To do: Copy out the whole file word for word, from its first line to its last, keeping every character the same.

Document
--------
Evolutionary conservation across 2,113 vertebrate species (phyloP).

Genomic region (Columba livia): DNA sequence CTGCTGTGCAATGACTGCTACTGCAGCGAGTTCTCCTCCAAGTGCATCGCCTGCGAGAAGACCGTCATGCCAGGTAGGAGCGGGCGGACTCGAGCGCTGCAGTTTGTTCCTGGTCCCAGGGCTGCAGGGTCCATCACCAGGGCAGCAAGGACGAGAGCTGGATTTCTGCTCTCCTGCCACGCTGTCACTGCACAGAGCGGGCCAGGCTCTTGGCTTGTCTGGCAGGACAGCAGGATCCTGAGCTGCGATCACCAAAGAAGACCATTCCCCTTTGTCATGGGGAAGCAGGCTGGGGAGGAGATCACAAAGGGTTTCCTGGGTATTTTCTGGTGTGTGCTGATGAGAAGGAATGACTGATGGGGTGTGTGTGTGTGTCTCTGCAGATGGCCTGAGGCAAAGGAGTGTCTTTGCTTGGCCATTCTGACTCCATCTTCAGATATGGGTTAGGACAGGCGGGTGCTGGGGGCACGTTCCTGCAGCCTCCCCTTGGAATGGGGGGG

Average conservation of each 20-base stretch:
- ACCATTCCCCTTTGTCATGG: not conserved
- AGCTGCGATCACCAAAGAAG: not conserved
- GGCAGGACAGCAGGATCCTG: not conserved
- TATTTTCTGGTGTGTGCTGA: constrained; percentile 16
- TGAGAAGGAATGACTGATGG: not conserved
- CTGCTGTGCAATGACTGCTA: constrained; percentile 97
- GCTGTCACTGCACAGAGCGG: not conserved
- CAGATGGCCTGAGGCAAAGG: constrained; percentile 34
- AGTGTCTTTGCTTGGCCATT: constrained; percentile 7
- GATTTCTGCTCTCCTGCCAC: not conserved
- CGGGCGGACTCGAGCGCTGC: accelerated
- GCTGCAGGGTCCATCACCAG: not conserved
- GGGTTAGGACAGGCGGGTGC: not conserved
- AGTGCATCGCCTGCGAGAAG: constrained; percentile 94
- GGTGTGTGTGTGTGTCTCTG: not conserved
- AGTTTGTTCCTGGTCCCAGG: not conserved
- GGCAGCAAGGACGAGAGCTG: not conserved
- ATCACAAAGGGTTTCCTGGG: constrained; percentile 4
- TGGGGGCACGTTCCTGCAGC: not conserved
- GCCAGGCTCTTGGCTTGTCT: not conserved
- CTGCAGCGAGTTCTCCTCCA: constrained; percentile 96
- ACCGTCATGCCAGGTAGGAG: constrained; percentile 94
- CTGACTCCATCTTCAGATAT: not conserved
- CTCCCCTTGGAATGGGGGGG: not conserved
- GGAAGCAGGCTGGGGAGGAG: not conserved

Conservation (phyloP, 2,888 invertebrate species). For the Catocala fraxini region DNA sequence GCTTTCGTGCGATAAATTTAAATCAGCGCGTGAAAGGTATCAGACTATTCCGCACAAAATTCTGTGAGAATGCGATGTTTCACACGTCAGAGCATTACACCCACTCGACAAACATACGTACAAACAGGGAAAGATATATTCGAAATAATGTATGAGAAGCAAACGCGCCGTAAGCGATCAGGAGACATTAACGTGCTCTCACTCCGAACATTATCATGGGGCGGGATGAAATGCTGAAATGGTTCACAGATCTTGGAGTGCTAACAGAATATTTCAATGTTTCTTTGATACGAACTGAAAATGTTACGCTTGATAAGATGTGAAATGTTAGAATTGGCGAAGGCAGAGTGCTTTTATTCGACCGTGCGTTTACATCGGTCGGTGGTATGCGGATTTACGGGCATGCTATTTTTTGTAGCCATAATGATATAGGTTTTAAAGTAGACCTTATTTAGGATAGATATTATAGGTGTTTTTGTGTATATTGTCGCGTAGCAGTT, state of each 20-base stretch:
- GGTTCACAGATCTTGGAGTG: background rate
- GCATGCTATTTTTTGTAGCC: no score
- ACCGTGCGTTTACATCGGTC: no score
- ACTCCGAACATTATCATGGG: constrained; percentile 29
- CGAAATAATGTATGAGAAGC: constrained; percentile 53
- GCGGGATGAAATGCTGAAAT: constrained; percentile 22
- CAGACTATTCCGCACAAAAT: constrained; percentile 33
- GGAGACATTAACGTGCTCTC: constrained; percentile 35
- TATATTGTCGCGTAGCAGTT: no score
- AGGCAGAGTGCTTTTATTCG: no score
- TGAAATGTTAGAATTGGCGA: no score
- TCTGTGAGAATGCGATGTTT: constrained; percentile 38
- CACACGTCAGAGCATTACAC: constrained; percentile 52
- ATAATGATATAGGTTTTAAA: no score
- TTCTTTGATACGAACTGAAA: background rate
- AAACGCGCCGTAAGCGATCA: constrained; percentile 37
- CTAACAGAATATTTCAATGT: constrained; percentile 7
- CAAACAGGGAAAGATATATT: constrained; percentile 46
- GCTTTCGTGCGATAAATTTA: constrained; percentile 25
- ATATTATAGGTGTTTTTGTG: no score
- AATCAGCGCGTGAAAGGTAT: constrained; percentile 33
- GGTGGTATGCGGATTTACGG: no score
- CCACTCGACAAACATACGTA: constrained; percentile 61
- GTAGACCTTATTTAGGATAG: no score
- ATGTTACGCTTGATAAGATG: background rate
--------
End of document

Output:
Evolutionary conservation across 2,113 vertebrate species (phyloP).

Genomic region (Columba livia): DNA sequence CTGCTGTGCAATGACTGCTACTGCAGCGAGTTCTCCTCCAAGTGCATCGCCTGCGAGAAGACCGTCATGCCAGGTAGGAGCGGGCGGACTCGAGCGCTGCAGTTTGTTCCTGGTCCCAGGGCTGCAGGGTCCATCACCAGGGCAGCAAGGACGAGAGCTGGATTTCTGCTCTCCTGCCACGCTGTCACTGCACAGAGCGGGCCAGGCTCTTGGCTTGTCTGGCAGGACAGCAGGATCCTGAGCTGCGATCACCAAAGAAGACCATTCCCCTTTGTCATGGGGAAGCAGGCTGGGGAGGAGATCACAAAGGGTTTCCTGGGTATTTTCTGGTGTGTGCTGATGAGAAGGAATGACTGATGGGGTGTGTGTGTGTGTCTCTGCAGATGGCCTGAGGCAAAGGAGTGTCTTTGCTTGGCCATTCTGACTCCATCTTCAGATATGGGTTAGGACAGGCGGGTGCTGGGGGCACGTTCCTGCAGCCTCCCCTTGGAATGGGGGGG

Average conservation of each 20-base stretch:
- ACCATTCCCCTTTGTCATGG: not conserved
- AGCTGCGATCACCAAAGAAG: not conserved
- GGCAGGACAGCAGGATCCTG: not conserved
- TATTTTCTGGTGTGTGCTGA: constrained; percentile 16
- TGAGAAGGAATGACTGATGG: not conserved
- CTGCTGTGCAATGACTGCTA: constrained; percentile 97
- GCTGTCACTGCACAGAGCGG: not conserved
- CAGATGGCCTGAGGCAAAGG: constrained; percentile 34
- AGTGTCTTTGCTTGGCCATT: constrained; percentile 7
- GATTTCTGCTCTCCTGCCAC: not conserved
- CGGGCGGACTCGAGCGCTGC: accelerated
- GCTGCAGGGTCCATCACCAG: not conserved
- GGGTTAGGACAGGCGGGTGC: not conserved
- AGTGCATCGCCTGCGAGAAG: constrained; percentile 94
- GGTGTGTGTGTGTGTCTCTG: not conserved
- AGTTTGTTCCTGGTCCCAGG: not conserved
- GGCAGCAAGGACGAGAGCTG: not conserved
- ATCACAAAGGGTTTCCTGGG: constrained; percentile 4
- TGGGGGCACGTTCCTGCAGC: not conserved
- GCCAGGCTCTTGGCTTGTCT: not conserved
- CTGCAGCGAGTTCTCCTCCA: constrained; percentile 96
- ACCGTCATGCCAGGTAGGAG: constrained; percentile 94
- CTGACTCCATCTTCAGATAT: not conserved
- CTCCCCTTGGAATGGGGGGG: not conserved
- GGAAGCAGGCTGGGGAGGAG: not conserved

Conservation (phyloP, 2,888 invertebrate species). For the Catocala fraxini region DNA sequence GCTTTCGTGCGATAAATTTAAATCAGCGCGTGAAAGGTATCAGACTATTCCGCACAAAATTCTGTGAGAATGCGATGTTTCACACGTCAGAGCATTACACCCACTCGACAAACATACGTACAAACAGGGAAAGATATATTCGAAATAATGTATGAGAAGCAAACGCGCCGTAAGCGATCAGGAGACATTAACGTGCTCTCACTCCGAACATTATCATGGGGCGGGATGAAATGCTGAAATGGTTCACAGATCTTGGAGTGCTAACAGAATATTTCAATGTTTCTTTGATACGAACTGAAAATGTTACGCTTGATAAGATGTGAAATGTTAGAATTGGCGAAGGCAGAGTGCTTTTATTCGACCGTGCGTTTACATCGGTCGGTGGTATGCGGATTTACGGGCATGCTATTTTTTGTAGCCATAATGATATAGGTTTTAAAGTAGACCTTATTTAGGATAGATATTATAGGTGTTTTTGTGTATATTGTCGCGTAGCAGTT, state of each 20-base stretch:
- GGTTCACAGATCTTGGAGTG: background rate
- GCATGCTATTTTTTGTAGCC: no score
- ACCGTGCGTTTACATCGGTC: no score
- ACTCCGAACATTATCATGGG: constrained; percentile 29
- CGAAATAATGTATGAGAAGC: constrained; percentile 53
- GCGGGATGAAATGCTGAAAT: constrained; percentile 22
- CAGACTATTCCGCACAAAAT: constrained; percentile 33
- GGAGACATTAACGTGCTCTC: constrained; percentile 35
- TATATTGTCGCGTAGCAGTT: no score
- AGGCAGAGTGCTTTTATTCG: no score
- TGAAATGTTAGAATTGGCGA: no score
- TCTGTGAGAATGCGATGTTT: constrained; percentile 38
- CACACGTCAGAGCATTACAC: constrained; percentile 52
- ATAATGATATAGGTTTTAAA: no score
- TTCTTTGATACGAACTGAAA: background rate
- AAACGCGCCGTAAGCGATCA: constrained; percentile 37
- CTAACAGAATATTTCAATGT: constrained; percentile 7
- CAAACAGGGAAAGATATATT: constrained; percentile 46
- GCTTTCGTGCGATAAATTTA: constrained; percentile 25
- ATATTATAGGTGTTTTTGTG: no score
- AATCAGCGCGTGAAAGGTAT: constrained; percentile 33
- GGTGGTATGCGGATTTACGG: no score
- CCACTCGACAAACATACGTA: constrained; percentile 61
- GTAGACCTTATTTAGGATAG: no score
- ATGTTACGCTTGATAAGATG: background rate